From Aeneas Lamont
Philadelphia 31st December 1784
Perhaps you will be surprized at receiving a letter from a person entirely unknown to you, and more so, I fear, at the liberty I have already taken with your name: Altho’ I cannot attempt to Justifie this impertinance, yet I consider it some liquidation of my offence that I am not the first man of genius (or immaginary genius) that have succoured their efforts by the influence of the great.
The little world, whose thoughts and pursuits are busied in necessary and domestic employments, seldome pay attention to those who flatter the Muses—they often laugh at their simplicity, tho’ seldom contribute for their amusement—But, believe me, great Sir, whatever bauble or toy contributes to a mans happiness—wo be to the heart that can revile against the acquisition, he is but a dunce in the school of nature!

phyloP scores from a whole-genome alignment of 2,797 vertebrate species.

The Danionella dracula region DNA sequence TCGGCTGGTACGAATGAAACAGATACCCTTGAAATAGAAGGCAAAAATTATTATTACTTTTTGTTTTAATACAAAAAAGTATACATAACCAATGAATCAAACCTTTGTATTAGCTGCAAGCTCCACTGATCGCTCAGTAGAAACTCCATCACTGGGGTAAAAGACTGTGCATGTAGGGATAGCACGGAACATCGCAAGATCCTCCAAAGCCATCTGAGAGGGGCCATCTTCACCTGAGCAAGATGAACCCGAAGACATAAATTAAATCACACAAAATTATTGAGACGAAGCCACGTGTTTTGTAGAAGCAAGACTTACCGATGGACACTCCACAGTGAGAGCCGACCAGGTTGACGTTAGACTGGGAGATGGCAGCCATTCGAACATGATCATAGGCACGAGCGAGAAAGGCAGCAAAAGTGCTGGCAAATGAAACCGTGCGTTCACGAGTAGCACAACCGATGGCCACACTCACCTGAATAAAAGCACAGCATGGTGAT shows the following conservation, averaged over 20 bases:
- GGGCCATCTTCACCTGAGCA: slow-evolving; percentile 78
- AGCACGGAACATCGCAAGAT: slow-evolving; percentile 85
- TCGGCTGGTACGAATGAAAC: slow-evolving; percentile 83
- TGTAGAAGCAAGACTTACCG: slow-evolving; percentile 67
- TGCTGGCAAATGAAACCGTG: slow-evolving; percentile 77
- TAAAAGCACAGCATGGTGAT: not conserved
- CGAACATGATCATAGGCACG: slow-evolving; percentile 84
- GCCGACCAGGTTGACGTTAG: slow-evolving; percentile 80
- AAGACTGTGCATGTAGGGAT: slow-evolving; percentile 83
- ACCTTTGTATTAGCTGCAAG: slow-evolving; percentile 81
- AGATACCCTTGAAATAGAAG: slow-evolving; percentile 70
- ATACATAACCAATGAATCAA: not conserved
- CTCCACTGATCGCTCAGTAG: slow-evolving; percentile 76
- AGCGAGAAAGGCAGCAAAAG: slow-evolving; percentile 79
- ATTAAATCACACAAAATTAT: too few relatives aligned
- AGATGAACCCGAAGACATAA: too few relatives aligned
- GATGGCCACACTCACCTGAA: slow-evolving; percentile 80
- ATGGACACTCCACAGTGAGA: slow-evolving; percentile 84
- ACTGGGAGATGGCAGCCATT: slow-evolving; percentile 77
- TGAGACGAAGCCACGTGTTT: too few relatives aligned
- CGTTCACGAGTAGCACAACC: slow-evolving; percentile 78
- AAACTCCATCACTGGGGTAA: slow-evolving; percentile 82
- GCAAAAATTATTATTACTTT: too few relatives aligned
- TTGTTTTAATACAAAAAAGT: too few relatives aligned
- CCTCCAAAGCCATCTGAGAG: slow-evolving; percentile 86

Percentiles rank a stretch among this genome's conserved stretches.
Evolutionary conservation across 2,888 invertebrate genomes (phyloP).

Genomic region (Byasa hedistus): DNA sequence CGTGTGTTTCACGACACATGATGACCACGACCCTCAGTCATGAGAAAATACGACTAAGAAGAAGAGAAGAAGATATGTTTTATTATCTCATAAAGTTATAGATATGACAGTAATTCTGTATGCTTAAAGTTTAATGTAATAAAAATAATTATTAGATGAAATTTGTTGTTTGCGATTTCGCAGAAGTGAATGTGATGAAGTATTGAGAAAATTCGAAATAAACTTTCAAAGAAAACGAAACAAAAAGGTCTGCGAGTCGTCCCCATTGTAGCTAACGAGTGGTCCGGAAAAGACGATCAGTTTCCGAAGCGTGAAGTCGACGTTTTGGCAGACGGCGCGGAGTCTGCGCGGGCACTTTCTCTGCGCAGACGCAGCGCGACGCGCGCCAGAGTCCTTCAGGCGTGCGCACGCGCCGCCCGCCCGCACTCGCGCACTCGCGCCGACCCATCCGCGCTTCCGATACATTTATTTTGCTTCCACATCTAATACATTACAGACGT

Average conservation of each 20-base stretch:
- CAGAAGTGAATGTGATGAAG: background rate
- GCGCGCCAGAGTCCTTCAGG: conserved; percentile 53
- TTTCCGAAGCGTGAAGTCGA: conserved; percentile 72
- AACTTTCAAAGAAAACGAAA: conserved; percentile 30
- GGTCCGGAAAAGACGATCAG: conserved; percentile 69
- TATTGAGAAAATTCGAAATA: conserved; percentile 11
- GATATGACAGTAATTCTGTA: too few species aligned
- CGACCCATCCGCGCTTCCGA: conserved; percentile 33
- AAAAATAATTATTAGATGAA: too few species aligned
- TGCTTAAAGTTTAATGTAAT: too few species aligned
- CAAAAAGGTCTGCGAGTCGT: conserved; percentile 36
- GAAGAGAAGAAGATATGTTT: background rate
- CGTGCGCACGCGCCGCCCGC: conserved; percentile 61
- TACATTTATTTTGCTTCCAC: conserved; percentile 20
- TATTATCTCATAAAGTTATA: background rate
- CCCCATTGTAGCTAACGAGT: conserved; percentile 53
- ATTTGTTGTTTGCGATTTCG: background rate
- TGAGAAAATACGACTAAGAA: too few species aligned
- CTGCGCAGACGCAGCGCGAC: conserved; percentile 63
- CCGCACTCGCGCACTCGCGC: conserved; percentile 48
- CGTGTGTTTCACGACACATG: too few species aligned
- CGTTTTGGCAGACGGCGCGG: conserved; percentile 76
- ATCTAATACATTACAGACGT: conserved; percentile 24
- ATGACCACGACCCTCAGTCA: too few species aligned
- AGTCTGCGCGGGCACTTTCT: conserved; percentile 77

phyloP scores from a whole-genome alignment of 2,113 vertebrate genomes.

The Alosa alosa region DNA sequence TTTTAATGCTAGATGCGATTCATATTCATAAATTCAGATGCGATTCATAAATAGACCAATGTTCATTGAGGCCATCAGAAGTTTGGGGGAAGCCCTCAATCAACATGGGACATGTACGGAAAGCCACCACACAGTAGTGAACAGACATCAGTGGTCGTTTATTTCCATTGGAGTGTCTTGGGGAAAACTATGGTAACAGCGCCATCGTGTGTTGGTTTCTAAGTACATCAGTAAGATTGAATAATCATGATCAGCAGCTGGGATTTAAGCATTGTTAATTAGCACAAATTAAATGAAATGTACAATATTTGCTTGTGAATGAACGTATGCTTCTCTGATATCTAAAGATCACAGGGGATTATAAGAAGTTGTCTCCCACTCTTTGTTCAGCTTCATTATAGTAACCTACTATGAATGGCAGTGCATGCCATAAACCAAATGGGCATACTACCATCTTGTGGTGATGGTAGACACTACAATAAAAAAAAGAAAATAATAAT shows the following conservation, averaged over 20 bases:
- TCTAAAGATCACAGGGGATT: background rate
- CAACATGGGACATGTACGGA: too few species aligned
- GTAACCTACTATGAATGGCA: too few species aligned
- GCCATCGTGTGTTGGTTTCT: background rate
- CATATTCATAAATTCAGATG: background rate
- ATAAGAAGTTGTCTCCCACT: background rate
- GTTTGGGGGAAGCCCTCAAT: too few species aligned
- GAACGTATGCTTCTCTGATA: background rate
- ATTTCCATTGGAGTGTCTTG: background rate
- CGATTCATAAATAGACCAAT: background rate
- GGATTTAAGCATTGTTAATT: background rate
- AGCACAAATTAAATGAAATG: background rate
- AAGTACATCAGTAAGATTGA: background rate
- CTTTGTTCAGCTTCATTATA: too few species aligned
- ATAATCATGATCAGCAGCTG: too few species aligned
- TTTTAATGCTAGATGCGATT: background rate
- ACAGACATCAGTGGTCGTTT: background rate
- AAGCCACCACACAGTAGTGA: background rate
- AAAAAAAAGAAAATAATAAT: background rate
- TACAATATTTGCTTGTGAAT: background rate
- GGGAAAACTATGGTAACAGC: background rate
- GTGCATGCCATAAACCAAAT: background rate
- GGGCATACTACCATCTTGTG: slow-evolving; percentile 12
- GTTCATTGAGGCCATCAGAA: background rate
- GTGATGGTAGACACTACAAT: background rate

If you can forgive a transgression which politeness would not excuse, my best ambition shall be to merit so much goodness. I am, Sir, With every sentiment of respect, your Devoted Humble Servant,
My address is at Edward Jones’s, Esqr. Walnut St[r]eet, Philadelphia.
ALS, PHi: Washington-Biddle Correspondence.
GW wrote to Lamont on 31 Jan. 1785, sending the letter to Clement Biddle with a request that Biddle deliver it if Lamont was “a man of decent deportment, & his productions deserving encouragement.” Biddle wrote on 7 Mar. 1785 that he had not yet been able to get information about “the Author of the Poems,” and on 12 April he informed GW that he had shown Thomas Paine GW’s letter and that Paine’s advice was not to forward it to Lamont. No record has been found of Lamont’s publishing a book of poems. GW’s letter to Lamont of 31 Jan. is printed in note 3, GW to Biddle, 2 Feb. 1785.